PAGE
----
The World Bank announced yesterday that it will lend Argentina $350 million to help the debt-burdened nation make major changes in the way it taxes agriculture, in order to boost its farm exports $1 billion a year by 1989.

World Bank Vice President David Knox said the loan is of the kind called for by Treasury Secretary James A. Baker III in his three-part initiative to help major developing nations resume economic growth while continuing to pay their foreign debts.

It is the first loan to a major debtor nation, although the bank has made similar loans to smaller debtors since Baker unveiled his strategy in October at the annual meeting of the International Monetary Fund and World Bank.

Baker said that policies in many of the countries hinder economic growth. He urged debtor nations to make significant reforms in their economies and called on multinational lenders such as the World Bank and the Inter-American Development Bank to make vast new loans to support such reforms.

Knox said that if Argentina makes other needed reforms, the country's economy could grow at 4 percent a year. Last year, economic output fell by that amount in a serious recession spawned by Argentina's program to contain inflation.

Knox estimated that 50 percent of Argentina's export income is required to pay the interest on its $53 billion in foreign loans. By the end of the decade, exports could grow so much that interest payments would absorb only 30 percent of its foreign income.

Knox said that the Baker proposal gave increased impetus to the World Bank's lending programs designed to encourage policy changes in developing countries.

In the spending year ended June 30, about 15 percent of the World Bank's loans were made to support economic reforms. In the year that ends this June, about 30 to 33 percent of its loans will be policy-oriented, he said.

Knox said that the World Bank is working on two more big loans to Argentina, a $500 million loan to Mexico to encourage trade liberalization and two large loans to Brazil to support changes in its massive electric-power industry and its agricultural sector.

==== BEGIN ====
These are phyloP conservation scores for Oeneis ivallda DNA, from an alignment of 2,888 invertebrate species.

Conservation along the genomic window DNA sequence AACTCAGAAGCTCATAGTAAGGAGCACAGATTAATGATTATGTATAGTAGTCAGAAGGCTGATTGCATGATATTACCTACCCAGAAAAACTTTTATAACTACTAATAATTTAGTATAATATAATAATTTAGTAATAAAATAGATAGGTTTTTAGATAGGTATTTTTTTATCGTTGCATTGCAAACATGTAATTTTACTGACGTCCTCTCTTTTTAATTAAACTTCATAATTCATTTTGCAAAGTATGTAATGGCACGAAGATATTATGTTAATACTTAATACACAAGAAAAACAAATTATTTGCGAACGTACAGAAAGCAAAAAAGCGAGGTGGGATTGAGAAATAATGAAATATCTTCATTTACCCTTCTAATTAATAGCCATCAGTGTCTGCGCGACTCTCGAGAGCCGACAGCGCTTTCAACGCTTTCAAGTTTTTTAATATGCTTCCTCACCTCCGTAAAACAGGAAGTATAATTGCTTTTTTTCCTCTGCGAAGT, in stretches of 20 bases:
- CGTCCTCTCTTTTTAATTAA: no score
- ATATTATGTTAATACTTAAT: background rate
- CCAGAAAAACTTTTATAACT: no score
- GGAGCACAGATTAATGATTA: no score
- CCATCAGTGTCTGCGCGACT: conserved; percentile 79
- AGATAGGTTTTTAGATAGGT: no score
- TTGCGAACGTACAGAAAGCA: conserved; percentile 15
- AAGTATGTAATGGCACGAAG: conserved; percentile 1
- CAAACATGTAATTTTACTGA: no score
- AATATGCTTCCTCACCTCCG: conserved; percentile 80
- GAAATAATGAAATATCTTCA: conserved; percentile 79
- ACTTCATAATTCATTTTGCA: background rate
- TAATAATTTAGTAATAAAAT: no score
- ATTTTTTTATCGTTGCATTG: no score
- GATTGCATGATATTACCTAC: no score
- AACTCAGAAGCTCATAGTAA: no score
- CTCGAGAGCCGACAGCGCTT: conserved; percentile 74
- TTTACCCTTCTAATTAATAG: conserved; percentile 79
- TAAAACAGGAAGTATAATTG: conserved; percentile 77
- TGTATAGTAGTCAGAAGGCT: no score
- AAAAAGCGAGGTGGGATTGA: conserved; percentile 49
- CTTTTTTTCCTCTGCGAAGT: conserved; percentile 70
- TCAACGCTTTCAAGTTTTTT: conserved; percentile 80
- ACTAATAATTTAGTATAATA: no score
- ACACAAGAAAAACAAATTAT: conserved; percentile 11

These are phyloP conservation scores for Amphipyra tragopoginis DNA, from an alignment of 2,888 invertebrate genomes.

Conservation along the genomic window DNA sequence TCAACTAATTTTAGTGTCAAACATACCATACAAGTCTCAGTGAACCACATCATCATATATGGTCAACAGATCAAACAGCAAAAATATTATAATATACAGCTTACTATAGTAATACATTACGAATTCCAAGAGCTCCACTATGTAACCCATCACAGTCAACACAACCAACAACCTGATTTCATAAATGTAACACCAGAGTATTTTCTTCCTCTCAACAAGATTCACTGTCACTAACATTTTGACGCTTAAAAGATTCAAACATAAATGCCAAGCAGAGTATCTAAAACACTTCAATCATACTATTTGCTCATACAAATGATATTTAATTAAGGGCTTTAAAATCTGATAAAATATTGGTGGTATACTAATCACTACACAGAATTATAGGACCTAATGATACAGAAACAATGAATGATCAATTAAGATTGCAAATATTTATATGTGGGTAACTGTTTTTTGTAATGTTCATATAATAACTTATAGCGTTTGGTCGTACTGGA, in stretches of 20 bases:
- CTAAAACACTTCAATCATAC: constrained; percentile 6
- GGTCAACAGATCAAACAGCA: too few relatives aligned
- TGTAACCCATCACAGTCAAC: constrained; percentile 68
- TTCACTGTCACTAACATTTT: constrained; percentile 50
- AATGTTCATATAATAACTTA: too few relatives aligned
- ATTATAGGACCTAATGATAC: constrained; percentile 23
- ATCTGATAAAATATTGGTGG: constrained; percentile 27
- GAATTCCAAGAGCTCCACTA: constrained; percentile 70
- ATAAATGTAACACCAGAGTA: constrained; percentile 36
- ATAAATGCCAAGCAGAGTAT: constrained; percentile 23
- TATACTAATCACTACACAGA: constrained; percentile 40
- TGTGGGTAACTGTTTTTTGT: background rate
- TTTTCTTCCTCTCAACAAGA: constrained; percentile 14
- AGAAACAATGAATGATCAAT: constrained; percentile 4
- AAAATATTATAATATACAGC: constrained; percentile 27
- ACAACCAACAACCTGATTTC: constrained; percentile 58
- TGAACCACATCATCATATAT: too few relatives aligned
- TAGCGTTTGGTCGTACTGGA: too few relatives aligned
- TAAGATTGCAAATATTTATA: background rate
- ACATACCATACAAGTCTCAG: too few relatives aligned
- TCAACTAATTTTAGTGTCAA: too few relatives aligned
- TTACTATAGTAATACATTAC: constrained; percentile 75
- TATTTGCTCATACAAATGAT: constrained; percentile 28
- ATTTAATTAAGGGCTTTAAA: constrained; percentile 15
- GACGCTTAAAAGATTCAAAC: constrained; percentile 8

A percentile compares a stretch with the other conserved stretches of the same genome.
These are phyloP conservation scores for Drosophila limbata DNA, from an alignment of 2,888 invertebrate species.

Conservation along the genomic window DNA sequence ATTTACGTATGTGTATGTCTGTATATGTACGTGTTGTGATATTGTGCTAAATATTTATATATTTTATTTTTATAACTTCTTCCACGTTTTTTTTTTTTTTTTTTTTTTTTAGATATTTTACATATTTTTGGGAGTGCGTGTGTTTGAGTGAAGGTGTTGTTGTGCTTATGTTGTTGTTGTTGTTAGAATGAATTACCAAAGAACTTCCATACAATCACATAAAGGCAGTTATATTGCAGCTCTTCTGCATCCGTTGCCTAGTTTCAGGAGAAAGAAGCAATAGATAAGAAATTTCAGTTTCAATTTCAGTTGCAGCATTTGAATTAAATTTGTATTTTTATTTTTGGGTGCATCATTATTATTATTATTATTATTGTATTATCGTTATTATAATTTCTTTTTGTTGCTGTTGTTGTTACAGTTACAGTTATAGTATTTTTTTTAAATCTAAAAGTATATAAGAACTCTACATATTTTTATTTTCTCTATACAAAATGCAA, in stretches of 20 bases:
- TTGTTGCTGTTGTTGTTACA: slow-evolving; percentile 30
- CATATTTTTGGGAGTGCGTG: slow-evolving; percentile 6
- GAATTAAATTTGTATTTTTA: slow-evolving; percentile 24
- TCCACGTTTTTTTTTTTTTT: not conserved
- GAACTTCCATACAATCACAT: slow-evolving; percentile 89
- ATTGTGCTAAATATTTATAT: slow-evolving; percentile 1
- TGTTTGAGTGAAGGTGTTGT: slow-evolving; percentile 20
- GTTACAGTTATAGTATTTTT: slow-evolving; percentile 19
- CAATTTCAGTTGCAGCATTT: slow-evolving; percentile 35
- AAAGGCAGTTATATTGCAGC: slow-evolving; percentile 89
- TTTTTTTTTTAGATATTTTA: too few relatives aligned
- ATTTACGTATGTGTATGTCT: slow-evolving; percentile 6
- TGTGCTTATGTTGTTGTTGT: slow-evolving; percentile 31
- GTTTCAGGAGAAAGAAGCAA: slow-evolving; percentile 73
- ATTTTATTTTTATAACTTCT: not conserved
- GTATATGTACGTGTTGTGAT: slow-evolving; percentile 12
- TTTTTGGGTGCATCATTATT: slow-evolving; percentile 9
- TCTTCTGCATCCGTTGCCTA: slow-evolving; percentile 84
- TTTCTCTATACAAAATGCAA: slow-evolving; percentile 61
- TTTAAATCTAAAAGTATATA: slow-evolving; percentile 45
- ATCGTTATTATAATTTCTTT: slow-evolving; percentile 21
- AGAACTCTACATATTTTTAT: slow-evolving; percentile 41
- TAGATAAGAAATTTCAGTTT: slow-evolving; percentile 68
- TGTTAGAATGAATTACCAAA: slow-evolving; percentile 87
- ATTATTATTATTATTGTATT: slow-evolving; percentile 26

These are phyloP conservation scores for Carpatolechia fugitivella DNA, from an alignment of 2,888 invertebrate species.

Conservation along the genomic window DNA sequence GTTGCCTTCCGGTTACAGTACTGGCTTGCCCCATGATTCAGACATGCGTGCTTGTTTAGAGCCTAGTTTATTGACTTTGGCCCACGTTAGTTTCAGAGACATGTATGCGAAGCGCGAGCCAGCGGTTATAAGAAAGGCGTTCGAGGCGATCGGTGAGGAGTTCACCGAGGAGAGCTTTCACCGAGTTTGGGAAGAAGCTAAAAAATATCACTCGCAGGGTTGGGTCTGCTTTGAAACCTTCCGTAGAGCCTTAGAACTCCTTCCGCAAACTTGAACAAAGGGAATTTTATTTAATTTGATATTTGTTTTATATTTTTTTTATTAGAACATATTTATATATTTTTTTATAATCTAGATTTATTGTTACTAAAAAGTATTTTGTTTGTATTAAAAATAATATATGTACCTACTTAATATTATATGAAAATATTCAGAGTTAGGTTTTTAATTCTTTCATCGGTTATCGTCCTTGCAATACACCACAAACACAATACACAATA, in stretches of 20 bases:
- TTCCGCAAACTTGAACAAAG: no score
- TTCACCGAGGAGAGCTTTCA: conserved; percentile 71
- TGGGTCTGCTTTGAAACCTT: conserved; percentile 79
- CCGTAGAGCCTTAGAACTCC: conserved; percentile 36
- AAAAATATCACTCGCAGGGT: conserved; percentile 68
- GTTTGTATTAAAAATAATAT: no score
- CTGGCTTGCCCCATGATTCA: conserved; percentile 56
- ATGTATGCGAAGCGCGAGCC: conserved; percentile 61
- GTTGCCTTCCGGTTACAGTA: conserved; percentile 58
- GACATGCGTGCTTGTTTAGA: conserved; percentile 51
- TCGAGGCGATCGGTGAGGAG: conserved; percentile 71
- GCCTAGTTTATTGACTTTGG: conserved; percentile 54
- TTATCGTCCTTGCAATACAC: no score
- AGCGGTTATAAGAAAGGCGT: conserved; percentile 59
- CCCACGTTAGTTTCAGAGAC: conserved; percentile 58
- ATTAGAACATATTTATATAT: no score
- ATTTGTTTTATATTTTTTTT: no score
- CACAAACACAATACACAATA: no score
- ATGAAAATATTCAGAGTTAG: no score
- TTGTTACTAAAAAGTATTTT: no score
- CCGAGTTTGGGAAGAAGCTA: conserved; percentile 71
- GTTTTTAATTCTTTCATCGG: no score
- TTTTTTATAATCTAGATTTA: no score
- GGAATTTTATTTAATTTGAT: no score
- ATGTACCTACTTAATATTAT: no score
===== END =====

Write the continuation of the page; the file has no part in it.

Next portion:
Brazil, Mexico and Argentina are the developing world's biggest debtors. Brazil and Mexico each have about $100 billion in foreign debts.

Knox said that it would be unfair to characterize the Argentine loan as a Baker-initiative credit because the country and the bank had been discussing such a loan for 18 months. But Knox said that Baker's proposal gave negotiators "a bit more urgency to get on with it."

Within the next year or so, the World Bank expects to lend Argentina about $1 billion to support the country's economic reform efforts, Knox told reporters.

He said the bank is working on a similar $350 million loan to support Argentina's efforts to remove import and export restrictions on industrial products and to encourage Argentine industry to produce for foreign markets as well as domestic buyers.

The bank also expects to lend the country about $300 million to strengthen some of its state-controlled enterprises and to restore others so that they can be sold back to private interests.

The farm reforms Argentina is undertaking are designed to increase farm income, reduce costs to farmers and make Argentine exports more competitive in world markets.

Farm exports account for about 75 percent of Argentina's total exports, which last year came to about $8 billion.

Knox said that Argentina will substantially reduce the taxes it levies on farm exports.

The reduction in taxes, which now are as high as 38 percent, will permit farmers to receive higher prices for their exports -- mainly wheat, corn, sorghum and soybeans -- without raising the price of the products on world markets.

The export tariffs kept the price of farm products low, while tariffs on imports farmers need -- such as fertilizers and tractors -- boosted farm costs. That discouraged investment in what has been considered a generally efficient agricultural sector.

Knox said the agriculture reforms should stimulate investment in Argentine farming.

To replace the income lost from taxing exports, the Argentine government will propose a graduated land tax similar to those levied in many countries.

The tax would not discourage production as the export levies do, Knox said.

The land tax presents a sticky federal-state problem for Argentine President Raul Alfonsin, however. Many Argentine provinces already tax farmland and view the central government's proposal as an intrusion on their taxing rights.